Additionally, a reviewing court should “begin by identifying pleadings [allegations] that, because they are no more than mere conclusions, are not entitled to the assumption of truth.” Ashcroft v. Iqbal, 556 U.S. 662, 679 (2009). “While legal conclusions can provide the framework of a complaint, they must be supported with factual allegations.” Id. “When there are well-pleaded factual allegations, a court should assume their veracity and then determine whether they plausibly give rise to an entitlement to relief.” Id. “Determining whether a complaint states a plausible claim for relief . . . [is] a context-specific task that requires the reviewing court to draw on its judicial experience and common sense.” Id.

         Finally, all or part of a complaint filed by a prisoner may therefore be dismissed sua sponte if the prisoner's claims lack an arguable basis either in law or in fact. This includes claims based on legal conclusions that are untenable (e.g., claims against defendants who are immune from suit or claims of infringement of a legal interest which clearly does not exist), as well as claims based on fanciful factual allegations (e.g., fantastic or delusional scenarios). See Neitzke v. Williams, 490 U.S. 319, 327-28 (1989); see also McKeever v. Block, 932 F.2d 795, 798 (9th Cir. 1991).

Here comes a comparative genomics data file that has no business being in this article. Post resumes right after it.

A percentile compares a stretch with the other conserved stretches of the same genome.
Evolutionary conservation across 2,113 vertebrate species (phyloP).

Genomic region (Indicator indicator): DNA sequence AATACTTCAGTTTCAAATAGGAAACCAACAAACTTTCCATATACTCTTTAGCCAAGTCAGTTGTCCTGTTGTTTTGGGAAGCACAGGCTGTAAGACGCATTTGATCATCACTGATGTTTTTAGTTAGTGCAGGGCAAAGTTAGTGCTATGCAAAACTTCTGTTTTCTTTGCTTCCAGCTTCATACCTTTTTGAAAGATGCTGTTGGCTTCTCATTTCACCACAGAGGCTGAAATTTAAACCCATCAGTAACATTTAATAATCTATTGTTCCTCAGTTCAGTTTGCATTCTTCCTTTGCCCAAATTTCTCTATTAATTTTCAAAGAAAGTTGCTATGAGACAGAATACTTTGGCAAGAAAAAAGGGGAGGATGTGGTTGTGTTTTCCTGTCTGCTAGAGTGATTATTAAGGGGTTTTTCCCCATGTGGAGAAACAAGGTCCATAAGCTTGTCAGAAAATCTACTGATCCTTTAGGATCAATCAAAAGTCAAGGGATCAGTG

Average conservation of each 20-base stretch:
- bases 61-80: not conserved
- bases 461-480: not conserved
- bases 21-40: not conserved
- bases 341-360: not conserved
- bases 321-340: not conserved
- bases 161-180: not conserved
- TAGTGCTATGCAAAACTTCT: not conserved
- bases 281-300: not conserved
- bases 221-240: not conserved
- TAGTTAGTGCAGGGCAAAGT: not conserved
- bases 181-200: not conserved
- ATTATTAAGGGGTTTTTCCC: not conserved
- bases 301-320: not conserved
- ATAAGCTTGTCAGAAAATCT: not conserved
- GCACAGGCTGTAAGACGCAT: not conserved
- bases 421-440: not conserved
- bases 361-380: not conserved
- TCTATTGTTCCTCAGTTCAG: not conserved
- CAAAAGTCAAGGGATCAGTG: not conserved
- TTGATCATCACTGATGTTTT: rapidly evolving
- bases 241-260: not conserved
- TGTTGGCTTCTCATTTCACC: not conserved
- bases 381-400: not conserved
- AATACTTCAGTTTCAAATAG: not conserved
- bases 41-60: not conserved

II. SCREENING OF COMPLAINT[2]

         In the complaint, Plaintiff sues multiple defendants for events that took place while Plaintiff was incarcerated at High Desert State Prison (“HDSP”). (ECF No. 1 at 2). Plaintiff sues Defendants NDOC Director James Dzurenda, Parole Board Commissioner Connie S. Bisbee, Parole Commissioner Ed Gray Jr., Parole Commissioner Michael Keeler, Parole Commissioner Lucille Monterde, Parole Board Executive Secretary Darla Foley, Parole Board Secretary D. Barnard, Warden Brian Williams, State of Nevada ex rel Nevada Department of Corrections, Nevada Department of Parole Board of Commissioners, and Department of Motor Vehicles.[3] (Id. at 2-4). Plaintiff alleges nine counts and seeks monetary damages and an order prohibiting lifetime supervision. (Id. at 11, 23).

         The Court has reviewed Plaintiff's complaint and is having difficulty deciphering Plaintiff's allegations and claims. (See ECF No. 1 at 2-24). From what the Court can decipher, it appears that Plaintiff had a parole board hearing on April 13, 2016. (Id. at 12). The parole board members mentioned that plaintiff was “low risk with a risk assessment of two points.” (Id.) It appears that the parole board denied Plaintiff parole and suggested that Plaintiff take a victim's impact empathy course even though one was not offered at his prison. (Id. at 13, 15). The parole board acknowledged that Plaintiff had taken a sex offenders' treatment program (“SOTP”). (Id. at 13). Plaintiff appealed. (Id. at 16). If Plaintiff takes the one-to-two year SOTP program, it would increase the length of his incarceration. (Id. at 17). Additionally, at the parole board hearing, Plaintiff learned that his conviction required lifetime supervision pursuant to state statute. (Id. at 12). According to Plaintiff, lifetime supervision only applied to sex offenses committed on or after July 1, 1997 and that he committed his crime on May 16, 1997. (Id. at 5). Plaintiff is disabled under the American with Disabilities Act because he has HIV. (Id. at 19). Unnamed prison officials prevented Plaintiff from participating in work programs. (Id.).

         The Court dismisses the complaint in its entirety, without prejudice, and grants Plaintiff leave to amend. As drafted, the Court is unable to decipher any colorable claims in the complaint. Upon amendment, Plaintiff should follow the directions in the form complaint and “describe ...